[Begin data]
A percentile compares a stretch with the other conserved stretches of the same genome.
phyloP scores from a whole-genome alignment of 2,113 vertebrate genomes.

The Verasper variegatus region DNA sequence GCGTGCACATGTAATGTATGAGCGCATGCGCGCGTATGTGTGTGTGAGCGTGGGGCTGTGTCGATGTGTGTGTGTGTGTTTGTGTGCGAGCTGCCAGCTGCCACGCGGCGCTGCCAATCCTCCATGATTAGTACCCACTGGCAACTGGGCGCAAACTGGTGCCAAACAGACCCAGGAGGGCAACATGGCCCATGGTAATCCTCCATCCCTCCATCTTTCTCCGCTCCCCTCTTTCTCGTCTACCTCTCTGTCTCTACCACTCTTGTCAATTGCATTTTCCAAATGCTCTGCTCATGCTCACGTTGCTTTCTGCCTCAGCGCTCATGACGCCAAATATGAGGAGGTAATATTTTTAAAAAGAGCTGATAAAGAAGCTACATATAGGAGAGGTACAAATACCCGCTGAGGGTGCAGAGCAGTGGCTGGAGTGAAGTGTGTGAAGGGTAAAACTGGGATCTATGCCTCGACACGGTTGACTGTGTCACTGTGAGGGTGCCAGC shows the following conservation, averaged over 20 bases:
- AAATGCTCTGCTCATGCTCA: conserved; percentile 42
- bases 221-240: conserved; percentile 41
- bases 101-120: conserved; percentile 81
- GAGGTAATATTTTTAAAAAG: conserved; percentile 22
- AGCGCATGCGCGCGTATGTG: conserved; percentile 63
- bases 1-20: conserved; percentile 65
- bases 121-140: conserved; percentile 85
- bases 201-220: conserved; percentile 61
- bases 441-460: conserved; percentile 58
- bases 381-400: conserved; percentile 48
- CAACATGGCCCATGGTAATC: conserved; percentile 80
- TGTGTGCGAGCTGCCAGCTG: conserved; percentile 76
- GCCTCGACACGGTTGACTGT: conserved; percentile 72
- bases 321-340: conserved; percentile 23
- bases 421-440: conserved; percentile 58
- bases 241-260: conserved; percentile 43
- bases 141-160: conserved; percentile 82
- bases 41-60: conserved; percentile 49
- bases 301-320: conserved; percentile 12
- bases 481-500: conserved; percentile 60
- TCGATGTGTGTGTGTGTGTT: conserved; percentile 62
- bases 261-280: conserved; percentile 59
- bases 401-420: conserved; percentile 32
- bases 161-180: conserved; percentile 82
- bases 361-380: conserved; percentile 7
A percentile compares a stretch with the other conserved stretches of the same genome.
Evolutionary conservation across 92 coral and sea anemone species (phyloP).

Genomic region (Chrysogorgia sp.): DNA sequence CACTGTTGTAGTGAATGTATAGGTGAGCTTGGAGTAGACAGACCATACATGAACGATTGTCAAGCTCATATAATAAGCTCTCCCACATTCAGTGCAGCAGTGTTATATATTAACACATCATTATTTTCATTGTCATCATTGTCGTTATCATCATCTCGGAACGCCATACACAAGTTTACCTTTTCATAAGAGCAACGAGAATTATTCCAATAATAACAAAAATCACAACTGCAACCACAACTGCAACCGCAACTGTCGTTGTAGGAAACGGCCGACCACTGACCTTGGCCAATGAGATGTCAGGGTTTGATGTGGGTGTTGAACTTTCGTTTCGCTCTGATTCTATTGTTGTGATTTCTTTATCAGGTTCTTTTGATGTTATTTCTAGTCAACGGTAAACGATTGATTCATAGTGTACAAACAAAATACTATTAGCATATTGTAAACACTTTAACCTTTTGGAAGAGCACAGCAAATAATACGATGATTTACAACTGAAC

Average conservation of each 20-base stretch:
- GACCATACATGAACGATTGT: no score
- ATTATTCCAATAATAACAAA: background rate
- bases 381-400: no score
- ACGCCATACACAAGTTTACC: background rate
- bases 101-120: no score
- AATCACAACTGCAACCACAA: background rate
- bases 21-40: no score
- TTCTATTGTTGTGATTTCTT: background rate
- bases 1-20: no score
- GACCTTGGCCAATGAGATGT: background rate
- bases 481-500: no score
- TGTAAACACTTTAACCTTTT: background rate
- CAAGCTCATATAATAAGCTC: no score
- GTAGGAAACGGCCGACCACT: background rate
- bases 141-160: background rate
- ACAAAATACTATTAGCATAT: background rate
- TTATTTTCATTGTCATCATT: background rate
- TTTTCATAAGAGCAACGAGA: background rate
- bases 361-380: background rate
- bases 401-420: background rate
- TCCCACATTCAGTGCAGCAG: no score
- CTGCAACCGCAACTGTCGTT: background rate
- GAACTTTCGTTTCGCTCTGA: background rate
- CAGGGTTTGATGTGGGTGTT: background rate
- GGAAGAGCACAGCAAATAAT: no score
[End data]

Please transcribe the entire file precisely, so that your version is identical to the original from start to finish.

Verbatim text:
A percentile compares a stretch with the other conserved stretches of the same genome.
phyloP scores from a whole-genome alignment of 2,113 vertebrate genomes.

The Verasper variegatus region DNA sequence GCGTGCACATGTAATGTATGAGCGCATGCGCGCGTATGTGTGTGTGAGCGTGGGGCTGTGTCGATGTGTGTGTGTGTGTTTGTGTGCGAGCTGCCAGCTGCCACGCGGCGCTGCCAATCCTCCATGATTAGTACCCACTGGCAACTGGGCGCAAACTGGTGCCAAACAGACCCAGGAGGGCAACATGGCCCATGGTAATCCTCCATCCCTCCATCTTTCTCCGCTCCCCTCTTTCTCGTCTACCTCTCTGTCTCTACCACTCTTGTCAATTGCATTTTCCAAATGCTCTGCTCATGCTCACGTTGCTTTCTGCCTCAGCGCTCATGACGCCAAATATGAGGAGGTAATATTTTTAAAAAGAGCTGATAAAGAAGCTACATATAGGAGAGGTACAAATACCCGCTGAGGGTGCAGAGCAGTGGCTGGAGTGAAGTGTGTGAAGGGTAAAACTGGGATCTATGCCTCGACACGGTTGACTGTGTCACTGTGAGGGTGCCAGC shows the following conservation, averaged over 20 bases:
- AAATGCTCTGCTCATGCTCA: conserved; percentile 42
- bases 221-240: conserved; percentile 41
- bases 101-120: conserved; percentile 81
- GAGGTAATATTTTTAAAAAG: conserved; percentile 22
- AGCGCATGCGCGCGTATGTG: conserved; percentile 63
- bases 1-20: conserved; percentile 65
- bases 121-140: conserved; percentile 85
- bases 201-220: conserved; percentile 61
- bases 441-460: conserved; percentile 58
- bases 381-400: conserved; percentile 48
- CAACATGGCCCATGGTAATC: conserved; percentile 80
- TGTGTGCGAGCTGCCAGCTG: conserved; percentile 76
- GCCTCGACACGGTTGACTGT: conserved; percentile 72
- bases 321-340: conserved; percentile 23
- bases 421-440: conserved; percentile 58
- bases 241-260: conserved; percentile 43
- bases 141-160: conserved; percentile 82
- bases 41-60: conserved; percentile 49
- bases 301-320: conserved; percentile 12
- bases 481-500: conserved; percentile 60
- TCGATGTGTGTGTGTGTGTT: conserved; percentile 62
- bases 261-280: conserved; percentile 59
- bases 401-420: conserved; percentile 32
- bases 161-180: conserved; percentile 82
- bases 361-380: conserved; percentile 7
A percentile compares a stretch with the other conserved stretches of the same genome.
Evolutionary conservation across 92 coral and sea anemone species (phyloP).

Genomic region (Chrysogorgia sp.): DNA sequence CACTGTTGTAGTGAATGTATAGGTGAGCTTGGAGTAGACAGACCATACATGAACGATTGTCAAGCTCATATAATAAGCTCTCCCACATTCAGTGCAGCAGTGTTATATATTAACACATCATTATTTTCATTGTCATCATTGTCGTTATCATCATCTCGGAACGCCATACACAAGTTTACCTTTTCATAAGAGCAACGAGAATTATTCCAATAATAACAAAAATCACAACTGCAACCACAACTGCAACCGCAACTGTCGTTGTAGGAAACGGCCGACCACTGACCTTGGCCAATGAGATGTCAGGGTTTGATGTGGGTGTTGAACTTTCGTTTCGCTCTGATTCTATTGTTGTGATTTCTTTATCAGGTTCTTTTGATGTTATTTCTAGTCAACGGTAAACGATTGATTCATAGTGTACAAACAAAATACTATTAGCATATTGTAAACACTTTAACCTTTTGGAAGAGCACAGCAAATAATACGATGATTTACAACTGAAC

Average conservation of each 20-base stretch:
- GACCATACATGAACGATTGT: no score
- ATTATTCCAATAATAACAAA: background rate
- bases 381-400: no score
- ACGCCATACACAAGTTTACC: background rate
- bases 101-120: no score
- AATCACAACTGCAACCACAA: background rate
- bases 21-40: no score
- TTCTATTGTTGTGATTTCTT: background rate
- bases 1-20: no score
- GACCTTGGCCAATGAGATGT: background rate
- bases 481-500: no score
- TGTAAACACTTTAACCTTTT: background rate
- CAAGCTCATATAATAAGCTC: no score
- GTAGGAAACGGCCGACCACT: background rate
- bases 141-160: background rate
- ACAAAATACTATTAGCATAT: background rate
- TTATTTTCATTGTCATCATT: background rate
- TTTTCATAAGAGCAACGAGA: background rate
- bases 361-380: background rate
- bases 401-420: background rate
- TCCCACATTCAGTGCAGCAG: no score
- CTGCAACCGCAACTGTCGTT: background rate
- GAACTTTCGTTTCGCTCTGA: background rate
- CAGGGTTTGATGTGGGTGTT: background rate
- GGAAGAGCACAGCAAATAAT: no score